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4 Ways To Run With Someone Slower Than You (Or Faster Than You)

One of the many great things about running is that it is so versatile – it’s a great sport for people who like to spend time alone, but running with someone else, or a group, is also easy to do if you want to run with a friend, your partner or a club. But some of the questions that often come up are how do you run with someone slower than you and still get an effective workout for yourself, and what do you do when you are slower than your running buddy and want to both have an enjoyable run?

We don’t all run at the same pace as our other half or friends, and there’s always that potential for frustration and/or awkwardness if one of you is having to run much slower or faster than you would like to because you’re keeping someone else company.

Running with someone slower or faster than you is something I have a lot of experience in. Alastair is a much faster runner than I am, so we have come up with many ideas and options for running together as a couple when one of you is a faster / slower runner than the other, which I have summarized below. Hopefully, this advice is useful when it comes to planning your runs with someone else who runs at a different pace to you, so you can find that happy place where you both enjoy your run, get a good workout in, and benefit from each others’ company.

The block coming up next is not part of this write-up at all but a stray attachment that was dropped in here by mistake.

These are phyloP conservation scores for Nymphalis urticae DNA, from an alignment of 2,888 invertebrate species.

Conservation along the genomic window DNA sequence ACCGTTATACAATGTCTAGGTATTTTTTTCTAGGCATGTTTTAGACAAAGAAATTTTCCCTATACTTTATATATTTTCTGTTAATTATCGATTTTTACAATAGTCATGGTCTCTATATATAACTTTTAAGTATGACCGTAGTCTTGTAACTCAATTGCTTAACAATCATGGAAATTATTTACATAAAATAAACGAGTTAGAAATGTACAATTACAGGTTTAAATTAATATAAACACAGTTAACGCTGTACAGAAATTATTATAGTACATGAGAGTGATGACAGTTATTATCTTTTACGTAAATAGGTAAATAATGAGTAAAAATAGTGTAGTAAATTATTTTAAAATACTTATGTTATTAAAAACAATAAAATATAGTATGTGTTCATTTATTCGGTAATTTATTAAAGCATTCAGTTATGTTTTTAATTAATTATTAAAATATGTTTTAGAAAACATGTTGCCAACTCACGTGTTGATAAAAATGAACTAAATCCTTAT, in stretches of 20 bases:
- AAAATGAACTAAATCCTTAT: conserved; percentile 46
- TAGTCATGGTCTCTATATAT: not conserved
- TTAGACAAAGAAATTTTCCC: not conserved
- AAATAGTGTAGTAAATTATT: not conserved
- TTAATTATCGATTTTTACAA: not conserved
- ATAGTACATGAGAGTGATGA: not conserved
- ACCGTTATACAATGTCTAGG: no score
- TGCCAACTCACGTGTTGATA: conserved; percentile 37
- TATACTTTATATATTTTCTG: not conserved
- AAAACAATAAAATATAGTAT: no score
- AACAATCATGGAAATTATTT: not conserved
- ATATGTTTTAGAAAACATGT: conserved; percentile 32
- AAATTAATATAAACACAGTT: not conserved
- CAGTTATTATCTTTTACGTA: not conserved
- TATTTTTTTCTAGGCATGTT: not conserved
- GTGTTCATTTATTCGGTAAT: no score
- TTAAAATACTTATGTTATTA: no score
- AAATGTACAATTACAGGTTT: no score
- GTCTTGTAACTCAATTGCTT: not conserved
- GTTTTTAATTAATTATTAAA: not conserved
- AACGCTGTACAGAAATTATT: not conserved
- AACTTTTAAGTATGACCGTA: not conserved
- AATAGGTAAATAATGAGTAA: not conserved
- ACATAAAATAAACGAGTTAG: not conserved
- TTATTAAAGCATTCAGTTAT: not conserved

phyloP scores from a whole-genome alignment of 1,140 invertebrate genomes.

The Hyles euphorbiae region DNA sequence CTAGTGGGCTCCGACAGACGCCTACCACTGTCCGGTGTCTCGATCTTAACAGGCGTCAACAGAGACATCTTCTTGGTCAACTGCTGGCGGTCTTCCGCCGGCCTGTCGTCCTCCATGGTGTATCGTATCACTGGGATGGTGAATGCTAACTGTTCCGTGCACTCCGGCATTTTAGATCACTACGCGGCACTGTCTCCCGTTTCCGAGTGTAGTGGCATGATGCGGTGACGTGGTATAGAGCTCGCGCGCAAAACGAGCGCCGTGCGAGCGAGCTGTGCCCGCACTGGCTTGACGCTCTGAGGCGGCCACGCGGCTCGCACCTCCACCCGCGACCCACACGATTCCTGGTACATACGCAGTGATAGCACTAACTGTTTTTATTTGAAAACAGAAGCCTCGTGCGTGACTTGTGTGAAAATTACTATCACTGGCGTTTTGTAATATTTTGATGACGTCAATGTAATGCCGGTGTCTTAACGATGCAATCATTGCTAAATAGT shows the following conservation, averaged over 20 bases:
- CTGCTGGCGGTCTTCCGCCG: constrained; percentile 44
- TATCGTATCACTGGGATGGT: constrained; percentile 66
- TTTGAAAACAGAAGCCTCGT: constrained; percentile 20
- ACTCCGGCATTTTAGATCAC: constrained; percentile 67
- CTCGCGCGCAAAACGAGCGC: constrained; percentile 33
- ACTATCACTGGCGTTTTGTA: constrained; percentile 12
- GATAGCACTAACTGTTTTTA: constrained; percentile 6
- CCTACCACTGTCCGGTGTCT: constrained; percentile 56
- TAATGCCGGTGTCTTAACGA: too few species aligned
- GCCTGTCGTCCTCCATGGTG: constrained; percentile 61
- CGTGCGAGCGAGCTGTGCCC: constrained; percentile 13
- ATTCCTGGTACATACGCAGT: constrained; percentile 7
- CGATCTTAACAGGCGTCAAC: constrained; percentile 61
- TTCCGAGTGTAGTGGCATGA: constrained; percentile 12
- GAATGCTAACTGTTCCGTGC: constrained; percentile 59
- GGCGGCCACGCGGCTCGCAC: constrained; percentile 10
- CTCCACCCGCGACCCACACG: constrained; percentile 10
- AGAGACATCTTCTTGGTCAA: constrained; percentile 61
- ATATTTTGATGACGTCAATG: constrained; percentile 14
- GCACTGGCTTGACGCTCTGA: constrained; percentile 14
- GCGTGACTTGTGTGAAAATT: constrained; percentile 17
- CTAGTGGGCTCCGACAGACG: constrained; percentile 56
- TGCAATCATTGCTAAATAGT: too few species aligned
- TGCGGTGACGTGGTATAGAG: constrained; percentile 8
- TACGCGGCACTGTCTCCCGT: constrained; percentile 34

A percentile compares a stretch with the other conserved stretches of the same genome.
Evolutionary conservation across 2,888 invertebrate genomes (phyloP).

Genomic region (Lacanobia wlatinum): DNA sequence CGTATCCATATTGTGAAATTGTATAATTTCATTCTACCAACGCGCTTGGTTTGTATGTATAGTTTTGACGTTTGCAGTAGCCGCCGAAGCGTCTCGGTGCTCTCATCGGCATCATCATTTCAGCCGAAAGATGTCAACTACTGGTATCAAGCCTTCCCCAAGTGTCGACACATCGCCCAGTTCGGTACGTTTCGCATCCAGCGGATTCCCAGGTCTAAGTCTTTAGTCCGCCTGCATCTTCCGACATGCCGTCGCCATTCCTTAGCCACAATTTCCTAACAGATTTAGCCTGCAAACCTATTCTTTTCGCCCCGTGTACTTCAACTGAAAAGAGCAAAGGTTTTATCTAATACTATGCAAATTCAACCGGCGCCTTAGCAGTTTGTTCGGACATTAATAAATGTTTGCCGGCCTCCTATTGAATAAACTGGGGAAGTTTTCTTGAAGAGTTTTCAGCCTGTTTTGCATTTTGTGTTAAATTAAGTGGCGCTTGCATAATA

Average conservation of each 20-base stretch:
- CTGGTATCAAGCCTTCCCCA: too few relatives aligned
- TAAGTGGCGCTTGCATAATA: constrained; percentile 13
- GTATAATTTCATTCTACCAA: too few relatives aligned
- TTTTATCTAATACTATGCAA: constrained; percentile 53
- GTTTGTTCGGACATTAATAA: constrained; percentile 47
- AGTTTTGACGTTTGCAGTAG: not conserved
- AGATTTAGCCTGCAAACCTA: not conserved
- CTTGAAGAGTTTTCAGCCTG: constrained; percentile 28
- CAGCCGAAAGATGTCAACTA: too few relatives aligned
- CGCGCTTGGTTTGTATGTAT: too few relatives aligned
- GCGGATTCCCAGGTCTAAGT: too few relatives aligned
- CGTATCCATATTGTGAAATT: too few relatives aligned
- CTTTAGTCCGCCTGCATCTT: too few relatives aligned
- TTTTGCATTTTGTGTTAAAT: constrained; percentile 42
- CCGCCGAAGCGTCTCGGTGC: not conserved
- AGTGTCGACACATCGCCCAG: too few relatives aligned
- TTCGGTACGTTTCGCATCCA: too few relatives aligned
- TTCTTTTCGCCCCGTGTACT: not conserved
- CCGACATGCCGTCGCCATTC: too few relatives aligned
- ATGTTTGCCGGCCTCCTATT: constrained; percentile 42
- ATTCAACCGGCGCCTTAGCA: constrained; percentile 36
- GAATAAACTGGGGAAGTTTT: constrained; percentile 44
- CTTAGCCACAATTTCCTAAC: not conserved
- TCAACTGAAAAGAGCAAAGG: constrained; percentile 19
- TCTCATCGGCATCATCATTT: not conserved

Table of Contents: How to Run With Someone Slower Than You


Be honest with yourself and each other – accept that you run at different speeds

It’s important to be honest with your running partner about how fast (and indeed, far) you want to go on your run together. If you have very different goals and ideas for how far or fast the run needs to be for you to enjoy it then this is a recipe for frustration on one or both sides.

how to run with someone slower than you or someone faster than you
It’s a lot easier to obtain good photos on your runs if you have a running partner to take them!